The phrase, 'in the end of the Sabbath,' is the Greek, opse de sabbaton. This means in the evening of or late on the Sabbath. In his Word Pictures of the New Testament, A.T. Robertson clearly states,
"This careful chronological statement according to Jewish days clearly means that before the Sabbath was over, that is, before six p.m., this visit by the women was made to see the sepulchre." (p. 240)
He also points out, that the phrase, as it began to dawn toward the first day of the week, points not to the sunrising on the first day of the week, but signifies the dawning of the twenty-four hour day, beginning at sunset. It is the same word used in Luke 23:54 to denote the beginning of a Sabbath, as the burial was taking place. It is a phrase used to denote the beginning of the Jewish day, at sunset.
Also Samuel Lachs, in his New Testament commentary, notes that the Greek phrase, opse de sabbaton, is parallel to the Semitic, be'echad be'shabbat. A better translation perhaps for Matt. 28:1, would be, "Late on the Sabbath, as the first of the week was commencing."
Matthew has a tendency in his resurrection report, to compress events and time together, so that the real distinctions are clouded. Edersheim makes note of this tendency, when he says, "Not only St. Matthew, but also St. Luke, so compresses the narrative that 'the distinction of points of time' is almost effaced."3
Matt. 27:50-53 is a good example of this. Matthew reports at the expiration of Jesus upon the cross, that several things happened.
- The veil of the Temple was split.
- The earth quaked and rocks ripped open.
- Many of the saints which slept, were raised from the dead.
But then he adds that the saints rising from the dead (#3 and perhaps #2) did not happen until after Jesus' resurrection. Here in this one passage, he jumps from the cross to after the resurrection, a period of three days. What can you say, the guy gets excited!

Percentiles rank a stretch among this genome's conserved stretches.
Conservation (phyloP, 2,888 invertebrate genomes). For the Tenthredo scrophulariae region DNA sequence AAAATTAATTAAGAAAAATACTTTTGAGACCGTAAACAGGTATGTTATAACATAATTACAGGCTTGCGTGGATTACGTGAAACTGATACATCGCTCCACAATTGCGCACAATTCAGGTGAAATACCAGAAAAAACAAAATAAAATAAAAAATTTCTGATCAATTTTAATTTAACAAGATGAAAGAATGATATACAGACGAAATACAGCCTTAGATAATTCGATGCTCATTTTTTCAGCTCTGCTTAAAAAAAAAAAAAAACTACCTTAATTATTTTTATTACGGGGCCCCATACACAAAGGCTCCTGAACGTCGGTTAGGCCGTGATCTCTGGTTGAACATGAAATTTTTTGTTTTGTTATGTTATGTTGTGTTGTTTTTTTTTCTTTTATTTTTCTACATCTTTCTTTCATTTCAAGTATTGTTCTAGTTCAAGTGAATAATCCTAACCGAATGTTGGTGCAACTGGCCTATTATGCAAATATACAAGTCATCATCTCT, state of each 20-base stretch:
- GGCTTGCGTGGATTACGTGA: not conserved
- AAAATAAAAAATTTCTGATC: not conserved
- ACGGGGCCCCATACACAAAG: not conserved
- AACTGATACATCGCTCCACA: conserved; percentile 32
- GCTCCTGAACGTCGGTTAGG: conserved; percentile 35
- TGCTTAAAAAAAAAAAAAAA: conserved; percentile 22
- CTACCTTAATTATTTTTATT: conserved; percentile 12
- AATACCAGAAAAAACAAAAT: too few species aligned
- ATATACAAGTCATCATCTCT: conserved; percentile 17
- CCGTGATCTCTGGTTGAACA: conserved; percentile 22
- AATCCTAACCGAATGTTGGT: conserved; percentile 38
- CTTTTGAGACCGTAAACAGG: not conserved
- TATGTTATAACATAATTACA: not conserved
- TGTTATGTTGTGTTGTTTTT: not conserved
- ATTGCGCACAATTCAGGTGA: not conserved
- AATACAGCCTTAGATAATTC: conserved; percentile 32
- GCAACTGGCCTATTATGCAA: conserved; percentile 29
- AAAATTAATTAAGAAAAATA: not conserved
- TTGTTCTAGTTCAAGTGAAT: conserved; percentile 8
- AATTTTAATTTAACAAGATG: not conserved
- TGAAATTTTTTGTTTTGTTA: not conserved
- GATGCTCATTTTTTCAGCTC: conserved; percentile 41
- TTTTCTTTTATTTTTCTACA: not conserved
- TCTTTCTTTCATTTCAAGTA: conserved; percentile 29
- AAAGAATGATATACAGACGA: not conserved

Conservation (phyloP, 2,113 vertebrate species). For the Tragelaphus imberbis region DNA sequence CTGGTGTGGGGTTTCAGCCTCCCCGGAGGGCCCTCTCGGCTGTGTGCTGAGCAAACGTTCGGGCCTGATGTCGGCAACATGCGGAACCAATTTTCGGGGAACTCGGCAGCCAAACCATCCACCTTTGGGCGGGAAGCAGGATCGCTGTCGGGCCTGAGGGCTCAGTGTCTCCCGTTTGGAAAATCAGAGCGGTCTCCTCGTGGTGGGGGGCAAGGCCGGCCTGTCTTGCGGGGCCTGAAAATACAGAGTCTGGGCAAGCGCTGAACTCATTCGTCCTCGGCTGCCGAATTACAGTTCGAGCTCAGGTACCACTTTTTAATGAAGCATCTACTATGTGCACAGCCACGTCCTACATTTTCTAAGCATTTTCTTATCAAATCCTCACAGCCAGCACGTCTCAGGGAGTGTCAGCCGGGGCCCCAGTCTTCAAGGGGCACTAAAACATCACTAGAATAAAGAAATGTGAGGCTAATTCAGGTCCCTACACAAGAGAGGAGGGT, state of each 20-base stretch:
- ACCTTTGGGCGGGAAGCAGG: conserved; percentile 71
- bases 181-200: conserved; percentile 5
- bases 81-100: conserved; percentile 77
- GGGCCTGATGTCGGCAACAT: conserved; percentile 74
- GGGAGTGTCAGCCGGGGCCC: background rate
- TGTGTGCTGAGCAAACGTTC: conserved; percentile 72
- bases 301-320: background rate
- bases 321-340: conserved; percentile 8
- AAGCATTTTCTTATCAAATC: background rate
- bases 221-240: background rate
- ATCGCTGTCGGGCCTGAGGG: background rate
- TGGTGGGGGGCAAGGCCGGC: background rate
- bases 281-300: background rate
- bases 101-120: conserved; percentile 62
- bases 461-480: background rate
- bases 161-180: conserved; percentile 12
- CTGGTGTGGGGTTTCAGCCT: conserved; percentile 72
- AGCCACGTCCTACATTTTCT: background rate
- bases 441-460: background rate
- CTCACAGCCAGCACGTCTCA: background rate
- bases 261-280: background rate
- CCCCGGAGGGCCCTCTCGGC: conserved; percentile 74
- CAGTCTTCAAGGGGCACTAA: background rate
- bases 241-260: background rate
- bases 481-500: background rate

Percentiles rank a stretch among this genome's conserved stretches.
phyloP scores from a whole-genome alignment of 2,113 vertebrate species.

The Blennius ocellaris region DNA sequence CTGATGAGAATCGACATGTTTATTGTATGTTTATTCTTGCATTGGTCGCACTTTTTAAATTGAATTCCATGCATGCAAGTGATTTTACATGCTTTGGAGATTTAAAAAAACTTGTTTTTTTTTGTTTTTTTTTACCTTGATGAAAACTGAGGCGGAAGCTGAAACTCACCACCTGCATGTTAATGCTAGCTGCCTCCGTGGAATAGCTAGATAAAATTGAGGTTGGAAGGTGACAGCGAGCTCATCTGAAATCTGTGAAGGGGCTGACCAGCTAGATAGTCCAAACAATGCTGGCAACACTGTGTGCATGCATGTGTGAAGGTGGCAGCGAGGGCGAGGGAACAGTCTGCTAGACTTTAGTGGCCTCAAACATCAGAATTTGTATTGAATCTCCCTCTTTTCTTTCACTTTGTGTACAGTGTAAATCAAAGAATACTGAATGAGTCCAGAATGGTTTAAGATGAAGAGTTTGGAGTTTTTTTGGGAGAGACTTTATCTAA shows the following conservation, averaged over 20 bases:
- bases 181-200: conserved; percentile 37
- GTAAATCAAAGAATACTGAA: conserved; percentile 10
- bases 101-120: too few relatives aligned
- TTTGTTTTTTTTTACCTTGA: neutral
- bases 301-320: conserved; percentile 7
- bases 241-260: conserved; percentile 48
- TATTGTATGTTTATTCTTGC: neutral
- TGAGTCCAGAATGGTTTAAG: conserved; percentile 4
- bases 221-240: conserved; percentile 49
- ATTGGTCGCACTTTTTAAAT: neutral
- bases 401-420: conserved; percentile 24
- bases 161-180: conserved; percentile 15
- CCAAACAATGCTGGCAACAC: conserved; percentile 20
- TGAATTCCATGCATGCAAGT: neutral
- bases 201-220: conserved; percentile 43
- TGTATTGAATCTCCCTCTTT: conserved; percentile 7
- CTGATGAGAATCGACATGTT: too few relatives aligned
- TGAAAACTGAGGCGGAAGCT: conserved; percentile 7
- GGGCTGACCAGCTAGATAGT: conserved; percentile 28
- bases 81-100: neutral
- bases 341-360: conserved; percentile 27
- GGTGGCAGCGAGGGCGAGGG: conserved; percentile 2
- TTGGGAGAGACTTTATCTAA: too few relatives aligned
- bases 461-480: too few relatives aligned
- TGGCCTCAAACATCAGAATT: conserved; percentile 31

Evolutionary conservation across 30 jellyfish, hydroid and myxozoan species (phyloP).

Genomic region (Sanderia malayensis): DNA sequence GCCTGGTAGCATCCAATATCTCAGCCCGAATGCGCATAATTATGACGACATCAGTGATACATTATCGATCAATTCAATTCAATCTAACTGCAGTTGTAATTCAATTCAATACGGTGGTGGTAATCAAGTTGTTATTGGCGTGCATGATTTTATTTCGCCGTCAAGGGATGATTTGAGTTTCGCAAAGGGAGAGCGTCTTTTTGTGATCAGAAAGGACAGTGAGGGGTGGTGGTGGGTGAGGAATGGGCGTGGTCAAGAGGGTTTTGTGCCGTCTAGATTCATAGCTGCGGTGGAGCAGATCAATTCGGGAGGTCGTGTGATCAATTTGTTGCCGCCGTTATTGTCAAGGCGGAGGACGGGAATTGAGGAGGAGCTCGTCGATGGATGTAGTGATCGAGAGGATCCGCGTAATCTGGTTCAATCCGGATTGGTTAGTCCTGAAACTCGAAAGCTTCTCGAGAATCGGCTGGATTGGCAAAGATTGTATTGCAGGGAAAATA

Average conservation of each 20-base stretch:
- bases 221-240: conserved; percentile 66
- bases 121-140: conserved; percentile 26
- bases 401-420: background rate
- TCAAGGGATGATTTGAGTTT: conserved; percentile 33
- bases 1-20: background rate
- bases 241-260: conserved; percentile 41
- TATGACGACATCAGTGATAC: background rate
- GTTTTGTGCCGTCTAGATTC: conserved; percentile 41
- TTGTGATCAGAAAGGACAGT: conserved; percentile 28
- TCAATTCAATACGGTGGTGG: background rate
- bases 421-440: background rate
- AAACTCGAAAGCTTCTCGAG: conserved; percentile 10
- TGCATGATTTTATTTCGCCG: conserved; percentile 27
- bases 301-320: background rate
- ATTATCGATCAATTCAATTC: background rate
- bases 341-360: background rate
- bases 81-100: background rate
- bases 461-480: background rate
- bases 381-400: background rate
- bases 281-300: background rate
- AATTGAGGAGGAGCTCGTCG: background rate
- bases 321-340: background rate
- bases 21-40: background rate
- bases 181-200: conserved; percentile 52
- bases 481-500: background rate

Matthew has the women coming to the tomb, late on the Sabbath, to see it. However, they left before all the commotion began. Evidently they had no knowledge of the stone being rolled away, etc. If they had, then why are the same women coming to the tomb, early the next morning, debating who was going to roll the stone away for them? It would be totally inconsistent to be debating about something to which you had prior knowledge of.
It is very likely that when they came to see the tomb, they did not stay but for a few moments. What was present at the tomb that would have likely caused them to feel disgust and immediately turn to leave? The Roman guards at the tomb. We don't know what transpired there, but it would be very likely that words were exchanged. The guards probably would have said something unkind or rude about them or their beloved Master, Jesus. Regardless, they had no knowledge of the events that Matthew describes for the reason stated above.
The Time of the Resurrection.